Sourdough Starter

Sourdough Starter

Sourdough starter is easy, but it takes a week of daily feedings, to develop a healthy and robust culture. I like to feed my starter while brewing my morning coffee.

  • SOURDOUGH STARTER
  • Makes: 4 ounces
  • Active Time: 0hr 30mins
  • Difficulty: Easy
WHAT YOU NEED WHAT TO DO WHY
  • 2 ounces water (chlorine and chloramine free)
  • 2 ounces bread flour
Day 1: Place a 1-pint jar and lid (a canning jar works well) on a scales; zero out the weight. Add water and then flour; stir together until there is no dry flour. Cap loosely and set aside at room temperature (72-78°F). You now have 4 ounces of starter. Every 24 hours, the strategy is to discard 2 ounces of starter and then feed/refresh with 1 ounce each water and flour to maintain a total of 4 ounces of starter. Adding the water first expedites hydrating the flour. Chlorine and chloramine inhibit microbial activity, which is counterproductive to creating a healthy culture of natural bread-friendly yeast and bacteria.
  • 1 ounce water (chlorine and chloramine free)
  • 1 ounce bread flour
Day 2: The starter may start to bubble. Most of that activity is from bacteria rather than yeast. It is not yet a viable starter. Stir and then discard 2 ounces. Feed/refresh with the water/flour to replace. Weighing the flour and water, as opposed to measuring, is essential for maintaining a consistent mixture over time.
  • 1 ounce water (chlorine and chloramine free)
  • 1 ounce bread flour
Days 3: There may now be a magnitude of bacterial activity. The environment is still not acidic enough for natural yeast to thrive and multiply. Stir and then discard 2 ounces. Feed/refresh with the water/flour to replace. As leuconostoc bacteria takes over the environment, acidity begins to rise, making way for bread-friendly yeast and bacteria.
  • 1 ounce water (chlorine and chloramine free)
  • 1 ounce bread flour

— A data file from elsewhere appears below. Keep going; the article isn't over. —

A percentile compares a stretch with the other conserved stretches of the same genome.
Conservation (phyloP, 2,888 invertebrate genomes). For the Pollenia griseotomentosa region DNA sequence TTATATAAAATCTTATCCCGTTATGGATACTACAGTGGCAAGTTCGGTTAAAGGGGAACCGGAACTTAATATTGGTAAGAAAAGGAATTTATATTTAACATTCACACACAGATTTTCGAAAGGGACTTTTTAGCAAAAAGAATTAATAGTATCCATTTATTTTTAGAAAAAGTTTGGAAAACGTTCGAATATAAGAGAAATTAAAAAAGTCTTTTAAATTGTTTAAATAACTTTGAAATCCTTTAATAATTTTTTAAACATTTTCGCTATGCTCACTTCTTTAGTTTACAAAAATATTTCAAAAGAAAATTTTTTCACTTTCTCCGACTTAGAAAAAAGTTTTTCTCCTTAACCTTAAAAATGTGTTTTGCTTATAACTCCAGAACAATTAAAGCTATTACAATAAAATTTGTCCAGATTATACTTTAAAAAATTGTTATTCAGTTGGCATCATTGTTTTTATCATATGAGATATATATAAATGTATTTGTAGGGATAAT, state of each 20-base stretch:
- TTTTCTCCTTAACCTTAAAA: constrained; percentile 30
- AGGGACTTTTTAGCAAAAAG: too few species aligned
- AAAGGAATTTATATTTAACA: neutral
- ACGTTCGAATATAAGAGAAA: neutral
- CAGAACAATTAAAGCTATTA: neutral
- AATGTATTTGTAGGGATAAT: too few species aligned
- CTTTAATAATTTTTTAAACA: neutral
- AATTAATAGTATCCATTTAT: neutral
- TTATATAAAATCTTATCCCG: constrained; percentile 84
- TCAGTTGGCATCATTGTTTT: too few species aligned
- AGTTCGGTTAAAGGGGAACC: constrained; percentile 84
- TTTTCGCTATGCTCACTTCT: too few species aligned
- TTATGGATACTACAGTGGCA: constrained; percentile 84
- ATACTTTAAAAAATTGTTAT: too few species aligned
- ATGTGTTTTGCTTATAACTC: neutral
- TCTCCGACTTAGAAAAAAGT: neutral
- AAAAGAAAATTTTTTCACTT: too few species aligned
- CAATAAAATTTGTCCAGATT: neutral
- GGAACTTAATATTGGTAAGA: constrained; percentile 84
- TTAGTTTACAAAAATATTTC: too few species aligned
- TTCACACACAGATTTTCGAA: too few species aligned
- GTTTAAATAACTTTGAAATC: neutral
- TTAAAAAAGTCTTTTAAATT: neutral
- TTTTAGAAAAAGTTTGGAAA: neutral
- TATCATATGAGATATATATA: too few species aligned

Day 4: The starter may get hootchie (a yellowish liquid) with the acrid (acidic) smell of stinky socks. Do not be alarmed. Stir in the hootch and then discard 2 ounces of the starter. Feed/refresh with the water/flour to replace. After the leuconostoc bacteria takes over the environment, it generates a level of acidity that kills it off, making way for acid-loving, bread-friendly yeast, and bacteria.
  • 1 ounce water (chlorine and chloramine free)
  • 1 ounce bread flour
Day 5: The starter may still be hootchie. Do not give up unless the hootch becomes orange or moldy. Stir in the hootch; discard 2 ounces of the starter. Feed/refresh with the water/flour to replace. The environment is now acidic. Feeding introduces new bread-friendly yeast and bacteria that live in the flour.
  • 1 ounce water (chlorine and chloramine free)
  • 1 ounce bread flour
Day 6: The starter may still be hootchie, but should be close to blooming with bread-friendly yeast and bacteria. Stir in the hootch; discard 2 ounces of the starter. Feed/refresh with the water/flour to replace. Each feeding brings fresh cultures of acid-loving, bread-friendly yeast and bacteria while maintaining an acidic environment.
  • 1 ounce water (chlorine and chloramine free)
  • 1 ounce bread flour
Day 7: The starter may start to look less hootchie and smell better. Stir the starter; discard 2 ounces. Feed/refresh with the water/flour to replace. The timing of this stage is not an exact science. It depends on room temperature and consistency of care. If it takes a couple of extra days, do not give up.
  • 1 ounce water (chlorine and chloramine free)
  • 1 ounce bread flour

Day 8: When the smells pleasantly yeasty, stir and pour out 2 ounces into a 3-quart mixing bowl to make bread (see individual recipes). 

Return to the starter to feed/refresh as usual. At this point, the starter may be safely refrigerated and fed once a week. If extended hibernation is required, gradually stretch the time between feeding, eventually up to 2 months.

Yeast consumes flour sugars and gives off carbon dioxide (for leavening) and ethyl alcohol. Beneficial bacteria (lactobacillus) consume alcohol and give off lactic and acetic acid for flavor.